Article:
UK Mother pleads for right to die.

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UK Mother pleads for right to die

A terminally ill woman is asking the High Court to grant her husband permission to help her die. Diane Pretty, 42, from Luton, has motor neurone disease, an incurable and progressive illness, which will gradually take away her ability to move and communicate with others.

She claims her quality of life has become so low that denying her the opportunity to commit suicide is a breach of her human rights.

She is challenging a refusal by the Director of Public Prosecutions, David Calvert-Smith, to rule out taking action against her husband of 25 years, Brian, if he helps her to commit suicide.

She very strongly wishes to control when and where she dies.

Philip Havers QC, representing Ms Pretty, told the three judges that her disease was at an advanced stage.

He told the court:” She is frightened and distressed at the suffering and indignity which she will have to endure before she dies if the disease is allowed to run its course. "She very strongly wishes to control when and where she dies."

He added: "The terrible irony of this case is that her condition prevents her from doing so unaided."

The case has concerned the pro-life lobby - which say that success for Ms Pretty at the High Court would undermine the fundamental rights to life enshrined in law.

Under law, it is not illegal to commit suicide, but against the law to assist someone in doing so.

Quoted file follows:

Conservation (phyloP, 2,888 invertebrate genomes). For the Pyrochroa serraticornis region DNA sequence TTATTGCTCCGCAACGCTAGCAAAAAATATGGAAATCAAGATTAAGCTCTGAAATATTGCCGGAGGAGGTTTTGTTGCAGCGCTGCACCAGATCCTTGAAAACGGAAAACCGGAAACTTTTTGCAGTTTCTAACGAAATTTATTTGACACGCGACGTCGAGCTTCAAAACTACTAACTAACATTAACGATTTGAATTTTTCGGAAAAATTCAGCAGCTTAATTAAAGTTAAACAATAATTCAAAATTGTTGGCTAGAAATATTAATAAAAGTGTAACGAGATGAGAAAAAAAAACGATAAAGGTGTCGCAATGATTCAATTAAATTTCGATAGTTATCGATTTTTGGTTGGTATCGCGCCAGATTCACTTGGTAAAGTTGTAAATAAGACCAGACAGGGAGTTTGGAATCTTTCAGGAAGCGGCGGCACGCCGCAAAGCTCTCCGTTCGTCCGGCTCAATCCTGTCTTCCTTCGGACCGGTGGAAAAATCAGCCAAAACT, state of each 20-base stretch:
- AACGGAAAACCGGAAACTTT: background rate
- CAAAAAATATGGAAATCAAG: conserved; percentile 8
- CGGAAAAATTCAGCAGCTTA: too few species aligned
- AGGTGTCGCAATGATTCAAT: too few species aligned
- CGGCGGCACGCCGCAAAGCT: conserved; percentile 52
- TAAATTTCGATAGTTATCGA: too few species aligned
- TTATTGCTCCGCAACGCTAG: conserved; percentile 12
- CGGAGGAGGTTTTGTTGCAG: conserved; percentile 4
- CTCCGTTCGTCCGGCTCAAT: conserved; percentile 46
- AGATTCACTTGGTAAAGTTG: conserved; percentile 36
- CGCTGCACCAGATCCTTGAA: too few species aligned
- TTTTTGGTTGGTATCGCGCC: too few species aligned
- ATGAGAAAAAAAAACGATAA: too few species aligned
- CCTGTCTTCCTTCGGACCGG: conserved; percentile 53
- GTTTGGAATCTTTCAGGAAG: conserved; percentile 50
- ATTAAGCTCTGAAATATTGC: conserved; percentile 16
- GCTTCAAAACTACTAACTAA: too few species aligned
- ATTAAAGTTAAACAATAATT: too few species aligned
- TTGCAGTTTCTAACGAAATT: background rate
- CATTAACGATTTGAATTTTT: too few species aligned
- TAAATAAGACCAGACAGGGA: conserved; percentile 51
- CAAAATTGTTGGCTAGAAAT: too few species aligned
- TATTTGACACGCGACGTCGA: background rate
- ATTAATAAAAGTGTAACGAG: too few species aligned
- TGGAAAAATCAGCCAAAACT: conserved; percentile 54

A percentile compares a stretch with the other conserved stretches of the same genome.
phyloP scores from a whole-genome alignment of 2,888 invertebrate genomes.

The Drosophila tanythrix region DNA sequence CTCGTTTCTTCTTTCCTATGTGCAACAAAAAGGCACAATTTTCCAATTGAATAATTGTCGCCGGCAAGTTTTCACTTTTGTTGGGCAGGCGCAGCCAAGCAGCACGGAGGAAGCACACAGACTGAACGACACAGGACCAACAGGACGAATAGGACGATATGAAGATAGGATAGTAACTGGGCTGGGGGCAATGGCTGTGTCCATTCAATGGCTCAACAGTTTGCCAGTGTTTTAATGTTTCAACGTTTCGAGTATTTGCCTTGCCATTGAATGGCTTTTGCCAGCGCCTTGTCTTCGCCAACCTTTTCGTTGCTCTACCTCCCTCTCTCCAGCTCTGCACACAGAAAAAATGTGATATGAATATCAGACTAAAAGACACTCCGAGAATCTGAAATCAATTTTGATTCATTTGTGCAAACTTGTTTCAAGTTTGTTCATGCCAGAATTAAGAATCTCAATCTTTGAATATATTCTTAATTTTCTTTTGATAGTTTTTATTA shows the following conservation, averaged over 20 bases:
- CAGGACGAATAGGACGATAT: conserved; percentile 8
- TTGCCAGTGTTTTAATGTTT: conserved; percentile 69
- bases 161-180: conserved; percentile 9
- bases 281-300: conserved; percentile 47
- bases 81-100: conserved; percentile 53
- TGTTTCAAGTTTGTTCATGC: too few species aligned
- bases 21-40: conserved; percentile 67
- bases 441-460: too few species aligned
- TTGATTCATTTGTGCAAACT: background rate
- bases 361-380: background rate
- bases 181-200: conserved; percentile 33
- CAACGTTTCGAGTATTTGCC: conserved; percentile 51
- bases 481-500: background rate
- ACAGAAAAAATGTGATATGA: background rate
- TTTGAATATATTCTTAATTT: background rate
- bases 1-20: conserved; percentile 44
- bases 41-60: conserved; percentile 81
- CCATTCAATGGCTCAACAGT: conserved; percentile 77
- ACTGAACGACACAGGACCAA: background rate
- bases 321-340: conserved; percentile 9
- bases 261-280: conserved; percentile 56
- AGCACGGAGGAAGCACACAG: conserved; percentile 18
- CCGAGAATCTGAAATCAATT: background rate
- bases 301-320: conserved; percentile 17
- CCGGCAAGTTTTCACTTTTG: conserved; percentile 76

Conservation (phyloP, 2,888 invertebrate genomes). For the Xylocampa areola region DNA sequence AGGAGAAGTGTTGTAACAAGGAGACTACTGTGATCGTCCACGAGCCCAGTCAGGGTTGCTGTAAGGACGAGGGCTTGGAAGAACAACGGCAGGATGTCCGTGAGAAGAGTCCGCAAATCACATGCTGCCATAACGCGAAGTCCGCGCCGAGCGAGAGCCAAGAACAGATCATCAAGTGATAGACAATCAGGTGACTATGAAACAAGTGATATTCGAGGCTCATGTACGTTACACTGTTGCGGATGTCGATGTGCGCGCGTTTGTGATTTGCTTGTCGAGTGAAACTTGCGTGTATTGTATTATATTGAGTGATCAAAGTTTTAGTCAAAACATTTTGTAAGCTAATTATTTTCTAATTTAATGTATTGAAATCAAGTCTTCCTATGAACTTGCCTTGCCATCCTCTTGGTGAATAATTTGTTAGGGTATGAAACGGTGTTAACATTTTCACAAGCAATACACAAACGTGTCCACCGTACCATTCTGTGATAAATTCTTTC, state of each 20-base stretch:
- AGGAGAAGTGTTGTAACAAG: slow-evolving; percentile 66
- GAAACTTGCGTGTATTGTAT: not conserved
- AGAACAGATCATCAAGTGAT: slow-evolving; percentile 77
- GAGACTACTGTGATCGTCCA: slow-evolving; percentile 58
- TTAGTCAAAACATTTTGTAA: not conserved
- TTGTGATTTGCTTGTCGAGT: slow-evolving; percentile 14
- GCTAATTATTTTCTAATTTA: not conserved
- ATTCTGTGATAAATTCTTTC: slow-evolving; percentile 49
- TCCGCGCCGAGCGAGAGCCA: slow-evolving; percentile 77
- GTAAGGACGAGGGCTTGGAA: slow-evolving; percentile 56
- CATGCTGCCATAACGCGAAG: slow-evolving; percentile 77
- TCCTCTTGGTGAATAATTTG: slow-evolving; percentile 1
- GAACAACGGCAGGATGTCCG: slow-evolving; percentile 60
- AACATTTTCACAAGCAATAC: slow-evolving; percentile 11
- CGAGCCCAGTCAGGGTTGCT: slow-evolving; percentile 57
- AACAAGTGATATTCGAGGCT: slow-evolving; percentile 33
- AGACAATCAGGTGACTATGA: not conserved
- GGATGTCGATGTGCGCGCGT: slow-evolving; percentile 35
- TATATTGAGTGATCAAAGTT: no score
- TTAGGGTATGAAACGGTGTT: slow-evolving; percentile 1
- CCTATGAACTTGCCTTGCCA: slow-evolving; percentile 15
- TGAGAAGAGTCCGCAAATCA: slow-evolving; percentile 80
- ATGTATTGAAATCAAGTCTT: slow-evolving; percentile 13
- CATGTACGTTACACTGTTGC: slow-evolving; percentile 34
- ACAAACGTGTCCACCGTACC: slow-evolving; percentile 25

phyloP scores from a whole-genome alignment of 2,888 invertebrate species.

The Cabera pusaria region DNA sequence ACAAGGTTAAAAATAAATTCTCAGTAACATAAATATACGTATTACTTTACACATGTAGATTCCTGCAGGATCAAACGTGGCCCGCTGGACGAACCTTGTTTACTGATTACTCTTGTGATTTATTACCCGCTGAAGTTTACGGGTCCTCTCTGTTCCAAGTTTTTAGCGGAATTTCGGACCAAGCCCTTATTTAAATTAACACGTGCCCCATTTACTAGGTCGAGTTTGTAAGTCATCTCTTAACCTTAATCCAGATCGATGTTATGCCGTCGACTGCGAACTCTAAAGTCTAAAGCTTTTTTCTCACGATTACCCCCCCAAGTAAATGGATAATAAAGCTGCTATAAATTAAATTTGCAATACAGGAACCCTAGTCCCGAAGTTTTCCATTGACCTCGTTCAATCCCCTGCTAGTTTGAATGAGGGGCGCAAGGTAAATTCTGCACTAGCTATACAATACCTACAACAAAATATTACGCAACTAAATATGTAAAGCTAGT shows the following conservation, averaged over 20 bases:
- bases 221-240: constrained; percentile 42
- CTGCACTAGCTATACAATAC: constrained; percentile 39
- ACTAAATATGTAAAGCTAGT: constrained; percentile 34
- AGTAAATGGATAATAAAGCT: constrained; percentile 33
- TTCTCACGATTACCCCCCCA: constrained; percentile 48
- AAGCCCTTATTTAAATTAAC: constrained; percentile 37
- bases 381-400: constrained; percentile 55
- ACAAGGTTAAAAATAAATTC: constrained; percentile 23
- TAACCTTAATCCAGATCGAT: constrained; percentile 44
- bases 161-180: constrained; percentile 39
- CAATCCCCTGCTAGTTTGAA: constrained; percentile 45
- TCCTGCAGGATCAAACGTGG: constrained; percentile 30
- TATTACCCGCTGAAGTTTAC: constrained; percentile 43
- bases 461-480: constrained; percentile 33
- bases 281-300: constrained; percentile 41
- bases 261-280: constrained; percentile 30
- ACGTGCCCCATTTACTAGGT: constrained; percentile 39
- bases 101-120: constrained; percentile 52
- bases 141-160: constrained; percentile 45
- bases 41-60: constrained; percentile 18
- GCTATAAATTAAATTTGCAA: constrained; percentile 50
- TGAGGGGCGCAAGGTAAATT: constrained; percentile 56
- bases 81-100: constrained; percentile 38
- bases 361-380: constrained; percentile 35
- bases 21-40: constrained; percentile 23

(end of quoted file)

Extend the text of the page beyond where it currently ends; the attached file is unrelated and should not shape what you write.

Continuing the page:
Mr Havers argued that by denying her the opportunity to commit suicide, which is available to other citizens, the government was subjecting her to inhuman and degrading treatment, in breach of the European Convention on Human Rights.

Now paralysed

The progress of her disease means she is paralysed in both legs, and she communicated to the court in August using a machine on her wheelchair which printed out text messages.

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It is inevitable that the motor neurone disease will be fatal, usually from respiratory failure brought on by wasting of muscles.

However, she will remain fully aware and able to think clearly even if she is unable to speak or move.

As they arrived at court, her husband Brian said: "Did it really have to come this far to allow her to do what she wants? It should never have come this far."

An hour into the hearing, Mrs Pretty had to leave the court because she felt unwell.

Doctors are, under current law, allowed to ...

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